UK National Tree Week; Palynology.
So, in the absence of fossils, how do palaeobotanists know what type of trees were around during different periods of geological time? The science of palynology!
And what is palynology? Well palynology simply means, “the study of dust”, and in the context of looking for evidence of ancient plant and tree life, palynology is the study of palynomorphs such as pollen, spores, and dinocysts, (this list is not exclusive see the links below for more information) as well as unidentified particulated organic matter and kerogen. Whilst palynology does not include the study of microfossils with calcareous or siliceous tests, (this falls under the category of micropalaeontology) stratigraphical palynology is a branch of micropalaeontology concerned with the study of fossil palynomorphs all throughout geological time.
So aside from palynology being a useful tool to help palaeontologists see the “bigger picture” with regards to periods of geological time, what else is palynology used for? The most useful practical application is stratigraphy, and the dating of rocks during petroleum exploration, mining and water exploration, but palynology has many academic uses too. Aside from being used to unravel the history of plant life on Earth, it can be used for palaeoclimate studies, palaeoenvironment studies, taxonomy and phylogeny, archaeology and palaeoecology.
So how are palynological samples prepared?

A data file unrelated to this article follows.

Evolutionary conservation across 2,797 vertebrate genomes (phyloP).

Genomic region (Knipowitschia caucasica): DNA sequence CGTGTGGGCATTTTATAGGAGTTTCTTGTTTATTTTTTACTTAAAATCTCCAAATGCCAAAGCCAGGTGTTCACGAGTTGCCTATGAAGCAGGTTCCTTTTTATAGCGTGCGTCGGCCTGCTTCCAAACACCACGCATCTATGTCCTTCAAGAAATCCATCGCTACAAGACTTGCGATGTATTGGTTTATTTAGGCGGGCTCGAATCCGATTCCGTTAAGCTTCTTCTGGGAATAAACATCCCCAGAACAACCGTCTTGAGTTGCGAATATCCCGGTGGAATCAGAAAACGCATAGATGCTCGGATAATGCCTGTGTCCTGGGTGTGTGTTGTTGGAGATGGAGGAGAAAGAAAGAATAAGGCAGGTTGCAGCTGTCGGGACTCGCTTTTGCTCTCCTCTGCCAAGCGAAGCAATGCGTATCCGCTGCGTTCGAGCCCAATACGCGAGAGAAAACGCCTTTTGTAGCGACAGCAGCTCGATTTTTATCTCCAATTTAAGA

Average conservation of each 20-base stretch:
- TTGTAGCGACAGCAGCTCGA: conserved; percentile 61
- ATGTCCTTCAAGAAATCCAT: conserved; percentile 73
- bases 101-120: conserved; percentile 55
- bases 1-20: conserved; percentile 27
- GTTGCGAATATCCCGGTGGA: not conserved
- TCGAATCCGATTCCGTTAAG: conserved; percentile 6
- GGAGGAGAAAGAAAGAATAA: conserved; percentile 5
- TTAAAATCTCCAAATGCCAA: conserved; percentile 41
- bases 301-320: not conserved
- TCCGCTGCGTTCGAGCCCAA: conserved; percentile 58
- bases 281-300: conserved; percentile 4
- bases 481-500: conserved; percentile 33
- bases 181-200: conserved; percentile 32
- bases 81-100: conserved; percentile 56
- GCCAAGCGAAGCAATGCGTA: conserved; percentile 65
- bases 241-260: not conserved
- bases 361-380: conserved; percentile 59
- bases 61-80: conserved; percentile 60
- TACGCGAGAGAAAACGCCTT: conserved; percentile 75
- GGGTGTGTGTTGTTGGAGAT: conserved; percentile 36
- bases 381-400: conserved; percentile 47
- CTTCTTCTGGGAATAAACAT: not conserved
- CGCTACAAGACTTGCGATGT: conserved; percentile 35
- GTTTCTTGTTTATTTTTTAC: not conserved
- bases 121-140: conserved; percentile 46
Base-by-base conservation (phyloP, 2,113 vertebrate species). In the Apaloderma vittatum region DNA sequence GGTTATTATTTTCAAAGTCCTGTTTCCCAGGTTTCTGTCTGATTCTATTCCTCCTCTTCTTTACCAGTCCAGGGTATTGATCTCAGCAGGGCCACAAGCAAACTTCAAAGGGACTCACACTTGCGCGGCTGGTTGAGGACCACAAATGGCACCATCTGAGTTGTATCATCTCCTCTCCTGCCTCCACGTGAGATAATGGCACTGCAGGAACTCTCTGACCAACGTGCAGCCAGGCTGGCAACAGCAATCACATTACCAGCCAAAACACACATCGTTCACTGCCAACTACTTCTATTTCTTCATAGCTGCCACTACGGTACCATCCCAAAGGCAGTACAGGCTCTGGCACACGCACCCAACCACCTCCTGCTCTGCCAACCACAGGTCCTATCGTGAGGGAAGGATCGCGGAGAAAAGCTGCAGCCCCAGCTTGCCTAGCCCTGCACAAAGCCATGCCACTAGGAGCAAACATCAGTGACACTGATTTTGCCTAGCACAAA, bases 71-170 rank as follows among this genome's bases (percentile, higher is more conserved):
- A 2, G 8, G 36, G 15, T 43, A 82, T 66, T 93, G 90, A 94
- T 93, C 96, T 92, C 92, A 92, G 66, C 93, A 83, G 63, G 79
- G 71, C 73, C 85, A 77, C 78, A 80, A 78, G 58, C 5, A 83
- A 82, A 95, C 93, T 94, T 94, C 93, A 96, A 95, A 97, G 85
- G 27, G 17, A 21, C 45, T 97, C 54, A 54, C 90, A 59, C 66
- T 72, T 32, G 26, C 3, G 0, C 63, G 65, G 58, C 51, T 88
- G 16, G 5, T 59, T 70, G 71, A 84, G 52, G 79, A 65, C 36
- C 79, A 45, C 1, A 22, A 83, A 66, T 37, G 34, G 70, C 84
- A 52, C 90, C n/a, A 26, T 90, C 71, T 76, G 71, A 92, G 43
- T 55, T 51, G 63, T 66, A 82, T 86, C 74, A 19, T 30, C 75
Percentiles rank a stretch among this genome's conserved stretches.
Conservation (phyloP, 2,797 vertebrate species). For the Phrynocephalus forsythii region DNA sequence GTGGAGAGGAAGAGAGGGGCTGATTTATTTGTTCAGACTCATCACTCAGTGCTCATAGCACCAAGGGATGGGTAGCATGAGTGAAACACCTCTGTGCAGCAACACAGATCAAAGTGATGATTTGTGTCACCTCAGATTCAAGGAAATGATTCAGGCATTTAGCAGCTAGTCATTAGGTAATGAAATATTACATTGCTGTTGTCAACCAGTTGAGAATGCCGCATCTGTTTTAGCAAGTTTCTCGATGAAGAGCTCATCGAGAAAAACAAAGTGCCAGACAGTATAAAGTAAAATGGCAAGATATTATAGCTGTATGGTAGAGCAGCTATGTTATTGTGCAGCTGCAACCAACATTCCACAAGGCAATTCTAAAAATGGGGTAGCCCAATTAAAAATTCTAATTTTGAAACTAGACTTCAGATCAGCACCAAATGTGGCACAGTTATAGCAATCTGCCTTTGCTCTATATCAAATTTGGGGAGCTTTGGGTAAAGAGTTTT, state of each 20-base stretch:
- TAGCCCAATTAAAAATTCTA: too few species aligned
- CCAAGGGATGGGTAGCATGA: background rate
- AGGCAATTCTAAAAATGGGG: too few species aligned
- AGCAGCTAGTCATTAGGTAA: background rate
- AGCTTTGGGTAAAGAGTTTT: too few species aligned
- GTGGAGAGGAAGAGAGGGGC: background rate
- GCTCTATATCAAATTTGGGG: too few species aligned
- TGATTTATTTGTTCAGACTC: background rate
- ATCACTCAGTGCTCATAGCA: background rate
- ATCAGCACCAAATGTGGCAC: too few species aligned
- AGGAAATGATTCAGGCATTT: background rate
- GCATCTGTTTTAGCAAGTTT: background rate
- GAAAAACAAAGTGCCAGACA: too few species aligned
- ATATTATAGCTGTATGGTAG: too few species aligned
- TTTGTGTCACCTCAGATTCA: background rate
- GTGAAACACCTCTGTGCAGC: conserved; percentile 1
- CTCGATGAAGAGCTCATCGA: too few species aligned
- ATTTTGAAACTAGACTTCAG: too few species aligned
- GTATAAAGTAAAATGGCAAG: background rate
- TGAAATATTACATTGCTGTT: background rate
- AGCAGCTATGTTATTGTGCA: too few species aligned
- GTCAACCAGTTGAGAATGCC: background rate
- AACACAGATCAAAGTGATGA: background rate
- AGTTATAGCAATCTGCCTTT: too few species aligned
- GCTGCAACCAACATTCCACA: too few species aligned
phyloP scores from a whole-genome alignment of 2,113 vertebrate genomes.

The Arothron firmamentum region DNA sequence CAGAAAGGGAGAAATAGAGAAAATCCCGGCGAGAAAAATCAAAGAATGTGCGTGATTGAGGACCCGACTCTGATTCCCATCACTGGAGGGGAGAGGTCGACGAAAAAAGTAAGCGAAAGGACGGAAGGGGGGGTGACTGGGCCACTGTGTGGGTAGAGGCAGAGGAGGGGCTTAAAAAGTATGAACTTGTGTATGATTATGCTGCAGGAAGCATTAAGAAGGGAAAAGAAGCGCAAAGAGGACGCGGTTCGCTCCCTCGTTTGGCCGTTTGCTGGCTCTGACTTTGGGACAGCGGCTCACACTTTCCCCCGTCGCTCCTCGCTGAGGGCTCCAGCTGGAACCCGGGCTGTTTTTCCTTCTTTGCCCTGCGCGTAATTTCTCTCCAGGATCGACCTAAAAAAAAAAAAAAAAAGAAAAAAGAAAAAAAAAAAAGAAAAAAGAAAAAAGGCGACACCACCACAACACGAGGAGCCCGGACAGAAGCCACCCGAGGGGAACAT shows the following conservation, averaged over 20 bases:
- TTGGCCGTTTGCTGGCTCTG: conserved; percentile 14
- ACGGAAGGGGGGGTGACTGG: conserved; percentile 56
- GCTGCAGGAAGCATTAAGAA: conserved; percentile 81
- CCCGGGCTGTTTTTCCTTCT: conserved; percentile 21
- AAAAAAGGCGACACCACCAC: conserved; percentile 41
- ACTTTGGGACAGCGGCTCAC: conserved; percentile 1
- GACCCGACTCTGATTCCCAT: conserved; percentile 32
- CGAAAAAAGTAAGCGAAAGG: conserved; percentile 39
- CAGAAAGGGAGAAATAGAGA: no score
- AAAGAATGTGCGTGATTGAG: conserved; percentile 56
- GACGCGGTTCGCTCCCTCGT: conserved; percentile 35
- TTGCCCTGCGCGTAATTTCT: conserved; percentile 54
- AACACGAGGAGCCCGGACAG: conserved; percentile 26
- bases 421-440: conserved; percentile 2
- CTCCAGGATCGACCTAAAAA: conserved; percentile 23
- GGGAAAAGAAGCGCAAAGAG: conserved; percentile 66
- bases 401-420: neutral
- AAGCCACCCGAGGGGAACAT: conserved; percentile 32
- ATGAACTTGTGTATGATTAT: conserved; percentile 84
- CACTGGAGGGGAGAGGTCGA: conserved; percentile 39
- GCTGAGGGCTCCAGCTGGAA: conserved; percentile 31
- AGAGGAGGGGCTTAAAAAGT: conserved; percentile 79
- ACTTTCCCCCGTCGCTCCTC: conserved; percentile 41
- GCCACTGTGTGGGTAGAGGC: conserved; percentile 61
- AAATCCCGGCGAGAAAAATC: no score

Well first of the sedimentary host rock needs to be digested to leave the organic matter behind, and this is done first by submerging in hydrochloric acid to remove the carbonates present, and then hydrofluoric acid to remove the silicates. The sample is then oxidised (unless the slides required are kerogen slides, then no oxidisation is required). The organic matter is then separated from the acid mix. There are two ways to do this; decanting the acid off and replacing with distilled water until you have a neutral mix, or by “washing” the sample through a very fine grained sieve- one capable of retaining the organic water, without washing it down the sink (again, if a kerogen slide is required, then no sieving takes place). The samples may then be stained to highlight particular palynomorphs. Once all of the process required have taken place the sample is mounted on a cover slip, left to dry and then studied (often using a high powered microscope, a traversable slide, and the “England Finder” method of study). And if you want to try this as home, please remember that any time you are using acid you should be using a fume cupboard and wearing protective clothing!
So, what evidence do we have that the “tree-scape” of the UK has changed over time? Using palynology, it’s possible to accurately date the agricultural revolution (the period of time when Neolithic hunter-gatherers settled down on farms) in the UK, and where it started and how and when it spread to different areas, as well as telling us what types of trees once existed. For example the now barren area of Dartmoor in the South West of England was once covered in forest, but clearing for agriculture and the subsequent failed farming left the soil depleted of nutrients, and no trees have really grown there since.
If you want to find out more about palynology and how the landscape of the UK has changed throughout geological time then head to the links provided below.
PDF- Introduction to the Mesozoic and Tertiary palaeobotany of Great Britain
Image; W.A.S. Sarjeant